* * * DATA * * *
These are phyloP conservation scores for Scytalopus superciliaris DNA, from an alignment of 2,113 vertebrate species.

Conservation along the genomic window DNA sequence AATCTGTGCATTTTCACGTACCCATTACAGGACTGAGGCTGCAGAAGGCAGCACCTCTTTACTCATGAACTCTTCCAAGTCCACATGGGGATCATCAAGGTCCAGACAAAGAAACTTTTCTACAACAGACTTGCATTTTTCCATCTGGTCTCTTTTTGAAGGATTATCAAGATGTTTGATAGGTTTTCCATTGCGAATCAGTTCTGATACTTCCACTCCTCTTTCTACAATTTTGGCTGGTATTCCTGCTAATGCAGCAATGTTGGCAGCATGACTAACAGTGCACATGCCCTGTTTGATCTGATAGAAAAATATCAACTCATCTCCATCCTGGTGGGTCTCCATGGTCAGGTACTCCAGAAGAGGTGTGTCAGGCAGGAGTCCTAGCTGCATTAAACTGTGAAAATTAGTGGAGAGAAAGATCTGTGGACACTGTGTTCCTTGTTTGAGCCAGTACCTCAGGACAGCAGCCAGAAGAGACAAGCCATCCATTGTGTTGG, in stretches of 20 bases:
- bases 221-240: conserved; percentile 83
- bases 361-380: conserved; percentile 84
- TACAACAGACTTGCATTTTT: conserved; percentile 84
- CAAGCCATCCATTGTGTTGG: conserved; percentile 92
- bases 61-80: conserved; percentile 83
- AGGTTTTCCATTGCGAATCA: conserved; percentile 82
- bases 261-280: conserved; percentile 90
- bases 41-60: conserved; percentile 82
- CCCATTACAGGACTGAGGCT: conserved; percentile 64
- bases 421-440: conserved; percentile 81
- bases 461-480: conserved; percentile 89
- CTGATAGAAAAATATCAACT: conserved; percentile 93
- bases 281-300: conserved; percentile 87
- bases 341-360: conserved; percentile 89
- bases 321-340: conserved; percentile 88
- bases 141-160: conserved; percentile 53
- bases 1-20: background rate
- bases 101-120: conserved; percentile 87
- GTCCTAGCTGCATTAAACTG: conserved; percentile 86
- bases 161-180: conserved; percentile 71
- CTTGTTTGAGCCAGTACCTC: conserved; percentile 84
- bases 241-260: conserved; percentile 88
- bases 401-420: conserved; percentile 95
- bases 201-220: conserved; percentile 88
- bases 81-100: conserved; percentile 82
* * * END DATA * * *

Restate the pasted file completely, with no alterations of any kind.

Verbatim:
These are phyloP conservation scores for Scytalopus superciliaris DNA, from an alignment of 2,113 vertebrate species.

Conservation along the genomic window DNA sequence AATCTGTGCATTTTCACGTACCCATTACAGGACTGAGGCTGCAGAAGGCAGCACCTCTTTACTCATGAACTCTTCCAAGTCCACATGGGGATCATCAAGGTCCAGACAAAGAAACTTTTCTACAACAGACTTGCATTTTTCCATCTGGTCTCTTTTTGAAGGATTATCAAGATGTTTGATAGGTTTTCCATTGCGAATCAGTTCTGATACTTCCACTCCTCTTTCTACAATTTTGGCTGGTATTCCTGCTAATGCAGCAATGTTGGCAGCATGACTAACAGTGCACATGCCCTGTTTGATCTGATAGAAAAATATCAACTCATCTCCATCCTGGTGGGTCTCCATGGTCAGGTACTCCAGAAGAGGTGTGTCAGGCAGGAGTCCTAGCTGCATTAAACTGTGAAAATTAGTGGAGAGAAAGATCTGTGGACACTGTGTTCCTTGTTTGAGCCAGTACCTCAGGACAGCAGCCAGAAGAGACAAGCCATCCATTGTGTTGG, in stretches of 20 bases:
- bases 221-240: conserved; percentile 83
- bases 361-380: conserved; percentile 84
- TACAACAGACTTGCATTTTT: conserved; percentile 84
- CAAGCCATCCATTGTGTTGG: conserved; percentile 92
- bases 61-80: conserved; percentile 83
- AGGTTTTCCATTGCGAATCA: conserved; percentile 82
- bases 261-280: conserved; percentile 90
- bases 41-60: conserved; percentile 82
- CCCATTACAGGACTGAGGCT: conserved; percentile 64
- bases 421-440: conserved; percentile 81
- bases 461-480: conserved; percentile 89
- CTGATAGAAAAATATCAACT: conserved; percentile 93
- bases 281-300: conserved; percentile 87
- bases 341-360: conserved; percentile 89
- bases 321-340: conserved; percentile 88
- bases 141-160: conserved; percentile 53
- bases 1-20: background rate
- bases 101-120: conserved; percentile 87
- GTCCTAGCTGCATTAAACTG: conserved; percentile 86
- bases 161-180: conserved; percentile 71
- CTTGTTTGAGCCAGTACCTC: conserved; percentile 84
- bases 241-260: conserved; percentile 88
- bases 401-420: conserved; percentile 95
- bases 201-220: conserved; percentile 88
- bases 81-100: conserved; percentile 82